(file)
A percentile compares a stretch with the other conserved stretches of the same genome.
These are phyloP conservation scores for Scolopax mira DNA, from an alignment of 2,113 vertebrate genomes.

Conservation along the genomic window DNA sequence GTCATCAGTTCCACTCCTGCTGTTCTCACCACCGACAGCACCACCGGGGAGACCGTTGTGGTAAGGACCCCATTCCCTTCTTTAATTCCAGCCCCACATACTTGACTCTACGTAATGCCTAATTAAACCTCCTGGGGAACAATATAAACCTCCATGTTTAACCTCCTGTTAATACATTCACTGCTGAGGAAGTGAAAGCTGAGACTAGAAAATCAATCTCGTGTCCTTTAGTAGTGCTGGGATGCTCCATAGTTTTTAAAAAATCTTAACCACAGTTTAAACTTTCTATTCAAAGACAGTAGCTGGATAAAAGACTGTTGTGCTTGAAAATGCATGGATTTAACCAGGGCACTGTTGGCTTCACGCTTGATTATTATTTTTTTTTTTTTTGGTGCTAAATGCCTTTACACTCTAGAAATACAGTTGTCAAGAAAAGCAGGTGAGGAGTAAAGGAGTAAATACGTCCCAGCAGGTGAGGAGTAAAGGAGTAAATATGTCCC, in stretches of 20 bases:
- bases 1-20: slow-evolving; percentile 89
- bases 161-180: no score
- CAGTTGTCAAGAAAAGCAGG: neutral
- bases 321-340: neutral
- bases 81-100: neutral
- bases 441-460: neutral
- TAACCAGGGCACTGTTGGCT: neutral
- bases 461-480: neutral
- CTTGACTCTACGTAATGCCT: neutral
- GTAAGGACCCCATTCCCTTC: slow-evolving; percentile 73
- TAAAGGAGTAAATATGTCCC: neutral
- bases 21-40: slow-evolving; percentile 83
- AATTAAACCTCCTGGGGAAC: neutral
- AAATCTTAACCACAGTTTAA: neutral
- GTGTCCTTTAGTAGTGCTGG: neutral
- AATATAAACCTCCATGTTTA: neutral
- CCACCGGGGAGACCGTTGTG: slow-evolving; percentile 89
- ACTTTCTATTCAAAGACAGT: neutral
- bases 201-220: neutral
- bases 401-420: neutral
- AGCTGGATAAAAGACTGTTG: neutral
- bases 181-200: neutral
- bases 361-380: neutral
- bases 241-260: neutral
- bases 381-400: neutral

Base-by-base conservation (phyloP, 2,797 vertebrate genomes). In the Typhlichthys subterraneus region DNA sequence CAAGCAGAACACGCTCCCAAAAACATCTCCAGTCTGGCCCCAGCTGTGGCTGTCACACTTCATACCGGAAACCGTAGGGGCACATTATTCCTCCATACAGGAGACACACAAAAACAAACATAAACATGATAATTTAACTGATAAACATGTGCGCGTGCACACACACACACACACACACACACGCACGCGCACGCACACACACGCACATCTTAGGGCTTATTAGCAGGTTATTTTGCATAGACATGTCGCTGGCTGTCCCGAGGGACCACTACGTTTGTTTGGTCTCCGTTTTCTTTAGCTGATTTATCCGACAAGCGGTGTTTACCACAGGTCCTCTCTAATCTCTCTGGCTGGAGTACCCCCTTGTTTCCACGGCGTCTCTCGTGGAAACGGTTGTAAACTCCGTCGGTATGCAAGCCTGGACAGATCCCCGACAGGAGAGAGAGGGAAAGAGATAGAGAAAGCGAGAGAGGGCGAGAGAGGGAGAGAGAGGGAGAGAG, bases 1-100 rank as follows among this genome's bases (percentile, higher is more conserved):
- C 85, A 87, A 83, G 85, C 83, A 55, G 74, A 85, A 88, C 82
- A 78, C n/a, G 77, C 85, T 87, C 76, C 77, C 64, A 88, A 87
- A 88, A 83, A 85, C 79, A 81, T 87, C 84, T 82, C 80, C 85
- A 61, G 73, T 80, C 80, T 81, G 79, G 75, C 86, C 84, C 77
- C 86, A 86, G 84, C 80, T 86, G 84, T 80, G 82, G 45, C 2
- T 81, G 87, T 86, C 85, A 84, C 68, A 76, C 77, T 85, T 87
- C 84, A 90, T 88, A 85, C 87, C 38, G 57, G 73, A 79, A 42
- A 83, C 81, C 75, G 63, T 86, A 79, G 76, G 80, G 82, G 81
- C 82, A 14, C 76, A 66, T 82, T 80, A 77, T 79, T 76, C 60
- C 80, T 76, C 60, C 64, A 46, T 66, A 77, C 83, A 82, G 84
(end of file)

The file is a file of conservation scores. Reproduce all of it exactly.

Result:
A percentile compares a stretch with the other conserved stretches of the same genome.
These are phyloP conservation scores for Scolopax mira DNA, from an alignment of 2,113 vertebrate genomes.

Conservation along the genomic window DNA sequence GTCATCAGTTCCACTCCTGCTGTTCTCACCACCGACAGCACCACCGGGGAGACCGTTGTGGTAAGGACCCCATTCCCTTCTTTAATTCCAGCCCCACATACTTGACTCTACGTAATGCCTAATTAAACCTCCTGGGGAACAATATAAACCTCCATGTTTAACCTCCTGTTAATACATTCACTGCTGAGGAAGTGAAAGCTGAGACTAGAAAATCAATCTCGTGTCCTTTAGTAGTGCTGGGATGCTCCATAGTTTTTAAAAAATCTTAACCACAGTTTAAACTTTCTATTCAAAGACAGTAGCTGGATAAAAGACTGTTGTGCTTGAAAATGCATGGATTTAACCAGGGCACTGTTGGCTTCACGCTTGATTATTATTTTTTTTTTTTTTGGTGCTAAATGCCTTTACACTCTAGAAATACAGTTGTCAAGAAAAGCAGGTGAGGAGTAAAGGAGTAAATACGTCCCAGCAGGTGAGGAGTAAAGGAGTAAATATGTCCC, in stretches of 20 bases:
- bases 1-20: slow-evolving; percentile 89
- bases 161-180: no score
- CAGTTGTCAAGAAAAGCAGG: neutral
- bases 321-340: neutral
- bases 81-100: neutral
- bases 441-460: neutral
- TAACCAGGGCACTGTTGGCT: neutral
- bases 461-480: neutral
- CTTGACTCTACGTAATGCCT: neutral
- GTAAGGACCCCATTCCCTTC: slow-evolving; percentile 73
- TAAAGGAGTAAATATGTCCC: neutral
- bases 21-40: slow-evolving; percentile 83
- AATTAAACCTCCTGGGGAAC: neutral
- AAATCTTAACCACAGTTTAA: neutral
- GTGTCCTTTAGTAGTGCTGG: neutral
- AATATAAACCTCCATGTTTA: neutral
- CCACCGGGGAGACCGTTGTG: slow-evolving; percentile 89
- ACTTTCTATTCAAAGACAGT: neutral
- bases 201-220: neutral
- bases 401-420: neutral
- AGCTGGATAAAAGACTGTTG: neutral
- bases 181-200: neutral
- bases 361-380: neutral
- bases 241-260: neutral
- bases 381-400: neutral

Base-by-base conservation (phyloP, 2,797 vertebrate genomes). In the Typhlichthys subterraneus region DNA sequence CAAGCAGAACACGCTCCCAAAAACATCTCCAGTCTGGCCCCAGCTGTGGCTGTCACACTTCATACCGGAAACCGTAGGGGCACATTATTCCTCCATACAGGAGACACACAAAAACAAACATAAACATGATAATTTAACTGATAAACATGTGCGCGTGCACACACACACACACACACACACACGCACGCGCACGCACACACACGCACATCTTAGGGCTTATTAGCAGGTTATTTTGCATAGACATGTCGCTGGCTGTCCCGAGGGACCACTACGTTTGTTTGGTCTCCGTTTTCTTTAGCTGATTTATCCGACAAGCGGTGTTTACCACAGGTCCTCTCTAATCTCTCTGGCTGGAGTACCCCCTTGTTTCCACGGCGTCTCTCGTGGAAACGGTTGTAAACTCCGTCGGTATGCAAGCCTGGACAGATCCCCGACAGGAGAGAGAGGGAAAGAGATAGAGAAAGCGAGAGAGGGCGAGAGAGGGAGAGAGAGGGAGAGAG, bases 1-100 rank as follows among this genome's bases (percentile, higher is more conserved):
- C 85, A 87, A 83, G 85, C 83, A 55, G 74, A 85, A 88, C 82
- A 78, C n/a, G 77, C 85, T 87, C 76, C 77, C 64, A 88, A 87
- A 88, A 83, A 85, C 79, A 81, T 87, C 84, T 82, C 80, C 85
- A 61, G 73, T 80, C 80, T 81, G 79, G 75, C 86, C 84, C 77
- C 86, A 86, G 84, C 80, T 86, G 84, T 80, G 82, G 45, C 2
- T 81, G 87, T 86, C 85, A 84, C 68, A 76, C 77, T 85, T 87
- C 84, A 90, T 88, A 85, C 87, C 38, G 57, G 73, A 79, A 42
- A 83, C 81, C 75, G 63, T 86, A 79, G 76, G 80, G 82, G 81
- C 82, A 14, C 76, A 66, T 82, T 80, A 77, T 79, T 76, C 60
- C 80, T 76, C 60, C 64, A 46, T 66, A 77, C 83, A 82, G 84